Blog 3 minute read
6am: Working in crisis management for the last twenty-five years means that planning ahead is part of my DNA. So when I wake up at 6am in my Hong Kong hotel I know that the gentle butterflies in my stomach are not a sign that I am unprepared, but simply show that I care. I’d be more worried if they weren’t there!
The hotel rainfall shower ensures that I’m wide awake and I’m soon in a taxi dodging the early morning traffic making my way towards the Central business district.
7.30am: I arrive at the client’s office and the sights, sounds and smells of Hong Kong hit me. Even at this early hour the city is alive, full of energy and movement. I head up to the 27th floor where my client greets me. Today we are running a half-day cyber simulation for their senior management team and I have an hour to get everything ready. Realism and attention to detail are essential in a simulation so I make final checks to ensure that the materials – social media feeds, broadcast footage, mock emails and so on – are exactly as expected (though as a crisis manager, I have put in place contingencies in case the technology fails me!).
8.30am: The client team from across the region assembles. They quickly engage with the exercise and make decisions about how they will respond to the challenges unfolding before them. Cyber crime is an issue for many clients and this organisation wants to avoid being caught on the hop should the worst occur.
11.30am: The exercise is complete and we’re into the most important part of all, the de-brief. The real value of an exercise is in the learnings it reveals, allowing the client to improve its reputational resilience.
1pm: I’m back in a taxi taking me away from the frenetic activity of the Central district and 1,800 feet up to the Peak. From the top, I look down on the city and sea beyond. The sun is out and the beautiful vista is a stark contrast with the ground level view. My afternoon session is with a client that endured a major incident earlier this year. They asked us to facilitate this session to draw out learnings from their experience so they could prevent or respond even more effectively to any future event. Too many organisations fail to take this critical step.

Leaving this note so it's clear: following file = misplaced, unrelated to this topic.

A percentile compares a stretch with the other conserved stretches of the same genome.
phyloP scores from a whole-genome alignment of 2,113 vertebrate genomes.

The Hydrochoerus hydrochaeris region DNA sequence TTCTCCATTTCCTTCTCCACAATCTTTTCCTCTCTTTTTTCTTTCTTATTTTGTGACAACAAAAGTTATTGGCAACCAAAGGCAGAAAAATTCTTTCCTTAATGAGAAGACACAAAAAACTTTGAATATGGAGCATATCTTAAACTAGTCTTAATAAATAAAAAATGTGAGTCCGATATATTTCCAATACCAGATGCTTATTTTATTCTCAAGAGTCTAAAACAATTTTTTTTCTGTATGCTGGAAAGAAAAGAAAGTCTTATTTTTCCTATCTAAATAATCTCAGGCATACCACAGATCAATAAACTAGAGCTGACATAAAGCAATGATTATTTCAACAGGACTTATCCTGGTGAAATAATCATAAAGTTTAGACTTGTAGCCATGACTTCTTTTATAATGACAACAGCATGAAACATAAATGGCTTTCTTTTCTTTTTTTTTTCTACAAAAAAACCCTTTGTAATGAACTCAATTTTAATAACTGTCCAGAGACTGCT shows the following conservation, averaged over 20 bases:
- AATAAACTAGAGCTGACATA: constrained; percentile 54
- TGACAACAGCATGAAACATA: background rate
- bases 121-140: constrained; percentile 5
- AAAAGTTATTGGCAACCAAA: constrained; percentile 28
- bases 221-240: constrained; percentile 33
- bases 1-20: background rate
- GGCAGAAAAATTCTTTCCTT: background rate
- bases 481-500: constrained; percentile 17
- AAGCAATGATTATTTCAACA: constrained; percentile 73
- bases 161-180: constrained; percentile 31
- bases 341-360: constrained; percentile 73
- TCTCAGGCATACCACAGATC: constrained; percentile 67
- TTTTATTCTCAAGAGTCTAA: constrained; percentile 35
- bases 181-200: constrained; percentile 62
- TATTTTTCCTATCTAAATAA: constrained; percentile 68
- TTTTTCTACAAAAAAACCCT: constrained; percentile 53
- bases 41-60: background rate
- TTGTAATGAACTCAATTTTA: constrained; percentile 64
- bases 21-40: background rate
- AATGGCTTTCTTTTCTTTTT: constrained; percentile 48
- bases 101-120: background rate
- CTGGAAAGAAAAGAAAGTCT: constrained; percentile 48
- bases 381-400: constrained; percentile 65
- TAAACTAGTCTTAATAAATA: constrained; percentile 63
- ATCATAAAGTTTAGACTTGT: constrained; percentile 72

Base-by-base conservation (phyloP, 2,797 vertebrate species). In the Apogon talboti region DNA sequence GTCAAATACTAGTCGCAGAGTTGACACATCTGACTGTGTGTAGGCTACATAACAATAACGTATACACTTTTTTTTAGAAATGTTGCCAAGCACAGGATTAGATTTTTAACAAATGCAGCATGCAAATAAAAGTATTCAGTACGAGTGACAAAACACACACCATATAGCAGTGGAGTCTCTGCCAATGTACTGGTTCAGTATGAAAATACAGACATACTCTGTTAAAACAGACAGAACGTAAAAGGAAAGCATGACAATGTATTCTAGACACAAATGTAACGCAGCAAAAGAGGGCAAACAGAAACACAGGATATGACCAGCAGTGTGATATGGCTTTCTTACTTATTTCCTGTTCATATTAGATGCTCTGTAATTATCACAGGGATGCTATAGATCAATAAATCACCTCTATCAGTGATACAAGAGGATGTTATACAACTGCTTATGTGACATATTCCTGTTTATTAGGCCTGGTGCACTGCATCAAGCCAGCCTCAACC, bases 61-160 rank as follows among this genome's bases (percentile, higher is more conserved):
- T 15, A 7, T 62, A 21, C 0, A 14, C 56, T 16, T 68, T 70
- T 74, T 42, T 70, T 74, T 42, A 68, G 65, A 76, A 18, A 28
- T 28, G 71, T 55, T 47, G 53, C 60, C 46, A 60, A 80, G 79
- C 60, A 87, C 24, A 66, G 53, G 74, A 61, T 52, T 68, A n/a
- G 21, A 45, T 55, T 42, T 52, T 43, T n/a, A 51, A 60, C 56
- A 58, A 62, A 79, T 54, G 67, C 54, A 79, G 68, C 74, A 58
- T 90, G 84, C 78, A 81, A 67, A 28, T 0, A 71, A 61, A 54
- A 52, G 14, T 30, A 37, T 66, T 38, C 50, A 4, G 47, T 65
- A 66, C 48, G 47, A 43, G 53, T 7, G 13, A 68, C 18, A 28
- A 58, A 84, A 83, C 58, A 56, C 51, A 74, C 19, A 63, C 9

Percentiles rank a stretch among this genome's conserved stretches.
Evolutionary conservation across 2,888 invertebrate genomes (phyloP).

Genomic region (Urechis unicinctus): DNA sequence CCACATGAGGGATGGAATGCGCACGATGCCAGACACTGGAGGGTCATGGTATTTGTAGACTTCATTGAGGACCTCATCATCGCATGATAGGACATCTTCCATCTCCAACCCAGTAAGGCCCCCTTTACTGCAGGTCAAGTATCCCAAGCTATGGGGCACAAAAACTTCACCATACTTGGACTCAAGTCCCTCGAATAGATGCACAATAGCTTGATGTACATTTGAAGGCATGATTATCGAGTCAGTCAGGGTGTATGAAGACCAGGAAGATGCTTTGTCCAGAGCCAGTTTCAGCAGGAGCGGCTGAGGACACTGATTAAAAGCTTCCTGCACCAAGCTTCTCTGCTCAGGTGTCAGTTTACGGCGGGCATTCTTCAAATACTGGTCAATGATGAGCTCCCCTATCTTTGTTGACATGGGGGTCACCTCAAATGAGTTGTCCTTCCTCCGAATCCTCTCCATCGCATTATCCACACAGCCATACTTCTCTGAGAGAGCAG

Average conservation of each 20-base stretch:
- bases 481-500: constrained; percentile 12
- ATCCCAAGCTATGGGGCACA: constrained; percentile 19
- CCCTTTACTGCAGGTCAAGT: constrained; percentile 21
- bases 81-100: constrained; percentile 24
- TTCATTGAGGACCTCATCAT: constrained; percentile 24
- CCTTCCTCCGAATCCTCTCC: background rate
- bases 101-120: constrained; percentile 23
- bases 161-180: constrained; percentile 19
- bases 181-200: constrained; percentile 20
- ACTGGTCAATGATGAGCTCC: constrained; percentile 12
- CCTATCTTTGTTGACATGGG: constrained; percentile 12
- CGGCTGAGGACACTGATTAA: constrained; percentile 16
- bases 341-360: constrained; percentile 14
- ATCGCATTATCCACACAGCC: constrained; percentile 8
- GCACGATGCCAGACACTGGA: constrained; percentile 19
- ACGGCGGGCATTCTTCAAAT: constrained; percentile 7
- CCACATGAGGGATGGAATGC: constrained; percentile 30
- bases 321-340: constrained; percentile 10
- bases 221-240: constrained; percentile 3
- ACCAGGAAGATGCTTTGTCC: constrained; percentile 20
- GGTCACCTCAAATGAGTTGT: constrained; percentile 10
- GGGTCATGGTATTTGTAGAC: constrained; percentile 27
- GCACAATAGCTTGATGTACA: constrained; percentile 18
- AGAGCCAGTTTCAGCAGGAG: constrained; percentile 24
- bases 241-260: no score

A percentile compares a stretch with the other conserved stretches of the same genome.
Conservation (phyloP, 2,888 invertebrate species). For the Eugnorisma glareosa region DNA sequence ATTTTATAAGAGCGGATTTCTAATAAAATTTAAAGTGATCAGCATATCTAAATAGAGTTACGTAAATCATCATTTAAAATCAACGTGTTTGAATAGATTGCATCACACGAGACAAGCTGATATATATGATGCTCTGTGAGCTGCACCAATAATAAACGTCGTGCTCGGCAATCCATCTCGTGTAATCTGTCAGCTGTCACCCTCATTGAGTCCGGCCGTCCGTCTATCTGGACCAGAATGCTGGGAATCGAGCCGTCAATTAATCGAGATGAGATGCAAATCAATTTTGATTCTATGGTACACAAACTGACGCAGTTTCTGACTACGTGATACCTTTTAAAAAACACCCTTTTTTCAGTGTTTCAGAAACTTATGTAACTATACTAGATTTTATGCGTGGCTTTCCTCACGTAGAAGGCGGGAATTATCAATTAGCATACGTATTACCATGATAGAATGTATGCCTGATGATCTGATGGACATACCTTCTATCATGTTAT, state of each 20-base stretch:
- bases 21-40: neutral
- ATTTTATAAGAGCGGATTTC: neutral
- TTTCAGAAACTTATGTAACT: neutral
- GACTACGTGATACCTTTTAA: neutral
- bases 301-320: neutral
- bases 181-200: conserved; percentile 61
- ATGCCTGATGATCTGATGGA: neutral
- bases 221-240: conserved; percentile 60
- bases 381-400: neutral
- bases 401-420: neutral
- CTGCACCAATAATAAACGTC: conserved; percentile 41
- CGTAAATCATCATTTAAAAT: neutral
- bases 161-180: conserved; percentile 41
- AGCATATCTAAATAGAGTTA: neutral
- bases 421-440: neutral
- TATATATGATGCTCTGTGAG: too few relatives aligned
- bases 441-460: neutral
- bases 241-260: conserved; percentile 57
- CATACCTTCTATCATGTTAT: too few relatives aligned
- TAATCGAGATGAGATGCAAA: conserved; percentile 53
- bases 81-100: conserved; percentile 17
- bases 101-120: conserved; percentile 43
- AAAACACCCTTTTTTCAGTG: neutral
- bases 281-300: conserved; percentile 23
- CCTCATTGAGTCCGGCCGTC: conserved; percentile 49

Instead, they simply breathe a sigh of relief when a crisis ends and, without a pause, get back to business as usual. Unfortunately, ‘business as usual’ may have caused the crisis in the first place:without a proper review they’ll never know.
6pm: I’m back at the hotel and looking forward to a pleasant dinner and overnight stay before heading home in the morning. However, local TV news is reporting that Typhoon Meranti, one of the most intense tropical cyclones on record, is heading towards Hong Kong and may arrive by dawn.
Decision-making is a critical part of crisis management and I decide that my time in Hong Kong is up. I switch to an earlier flight and by midnight I’m 30,000 feet up and on my way back to the UK, potential crisis averted.
Article written by Jonathan Hemus, managing director of crisis-management agency Insignia
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